Tuesday, 13 January 2015

An Unexpected, Seven Year Journey

Tuesday, 13 January 2015
Writing isn't something that I ever thought would come naturally to me. I loved books since before I could read, but I was good at maths and remembering facts - not drawing, painting or doing anything vaguely creative - and the idea of actually writing a book sounded as out-of-reach as becoming a movie star. Growing up, I would have never thought that I would feel lost without a notebook and pen in my bag and that I'd start to see stories wherever I looked.  

Some time around 12, I was sitting in a clothing store waiting for my mother and my gaze fell on a mirror. What if mirrors were a portal to another dimension? Very Carroll-esque, but my mind put a science-fiction spin on it and they had advanced technology, a red sky and special powers. That week at school, I scribbled out the story in my head, telling all (two) of my friends about it and starting every written sentence with "He" or "She".  

Three years, a failed blog, a move to Cape Town and a new school later, I still hadn't let go of that mirror idea. I found a girl in my class who also liked writing stories and we started swapping notebooks and sharing ideas. We ended up writing really bad stories together, each one writing a paragraph (or even a page) and letting the other continue where it left off. Through that, I learnt to write without an outline and picked up a habit of writing in first-person that I can't shake off. I didn't really have any other friends at my new school besides her, which made writing and stories all the more important to me. Then I stumbled across a website called Inkpop and it changed my writing journey.

Before Inkpop, writing was like wandering along the outskirts of a forest without any path or destination in mind and chasing after every plot bunny that I came across. I didn't know the names of any of the trees or plants, or how deep the forest went. I thought I could make my way to the publishing end of the forest without any trouble at all. Inkpop was the equivalent of someone handing me a forest guidebook and introduced me to some experienced travellers. I made some really amazing friends and I looked at writing with a fresh perspective. I appreciated the books I read more now that I could see character development and world-building at work. My writing improved dramatically because I was so much more conscious of the words I used and how I put together a story. I wrote every day, used my old mirror story to win at NaNoWriMo and finished the first draft of a novel. I never wanted to leave the forest.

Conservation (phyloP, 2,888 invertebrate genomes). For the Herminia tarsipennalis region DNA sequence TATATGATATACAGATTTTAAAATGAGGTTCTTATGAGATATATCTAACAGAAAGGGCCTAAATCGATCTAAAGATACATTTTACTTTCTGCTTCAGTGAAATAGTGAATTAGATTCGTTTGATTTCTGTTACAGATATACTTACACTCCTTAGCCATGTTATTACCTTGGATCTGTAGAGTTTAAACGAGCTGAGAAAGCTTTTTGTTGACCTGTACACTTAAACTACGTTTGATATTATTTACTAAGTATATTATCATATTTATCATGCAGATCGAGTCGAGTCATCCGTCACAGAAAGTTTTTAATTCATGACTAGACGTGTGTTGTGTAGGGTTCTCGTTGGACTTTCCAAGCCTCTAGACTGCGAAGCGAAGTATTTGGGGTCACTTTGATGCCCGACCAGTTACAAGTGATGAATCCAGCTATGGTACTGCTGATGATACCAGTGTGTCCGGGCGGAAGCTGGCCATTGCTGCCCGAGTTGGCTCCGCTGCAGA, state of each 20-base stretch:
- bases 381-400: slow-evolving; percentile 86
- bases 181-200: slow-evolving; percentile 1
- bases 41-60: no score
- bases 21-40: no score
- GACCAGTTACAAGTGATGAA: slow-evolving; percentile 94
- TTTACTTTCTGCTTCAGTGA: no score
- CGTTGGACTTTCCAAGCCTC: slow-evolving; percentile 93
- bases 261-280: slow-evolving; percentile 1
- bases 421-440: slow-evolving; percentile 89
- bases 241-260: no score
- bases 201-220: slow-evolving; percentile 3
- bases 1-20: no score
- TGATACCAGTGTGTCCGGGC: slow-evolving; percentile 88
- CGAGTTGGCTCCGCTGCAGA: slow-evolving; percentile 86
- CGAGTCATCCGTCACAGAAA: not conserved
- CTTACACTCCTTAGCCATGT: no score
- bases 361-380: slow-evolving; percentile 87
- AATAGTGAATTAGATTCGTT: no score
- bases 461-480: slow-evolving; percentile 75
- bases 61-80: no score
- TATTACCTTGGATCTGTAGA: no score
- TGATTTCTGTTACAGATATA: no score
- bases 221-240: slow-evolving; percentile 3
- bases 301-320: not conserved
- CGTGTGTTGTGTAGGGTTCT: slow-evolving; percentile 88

The friends and experience I gained through inkpop dedicated me to the writer life. Even after inkpop was shut down. I still continued to write and found a new home on Wattpad, where I completed three more first-drafts of novels. Writing became such an important part of my life that I seriously considered abandoning my love of science in hopes of becoming a journalist when the time for university applications swung around and I felt like I had to choose between my two passions.

In the end, where I am now is happily studying physics and astrophysics while writing in my spare time. I’ve met other writers at university, and I’ve started to blog (both here at The Words We Carve and on my personal blog) to get my work out into the world. I hope to be both a published author and a successful scientist in the future. Maybe I’ll be a science-writer (yes, I’m looking at you National Geographic magazine). At the moment, I’m working on some short stories and trying to actually write a second draft of one of my first novels instead of just leaving it abandoned. Publishing a book is now looking more like a destination than some impossible dream, but I’ve only been on the journey there for seven years and there’s still far to go.


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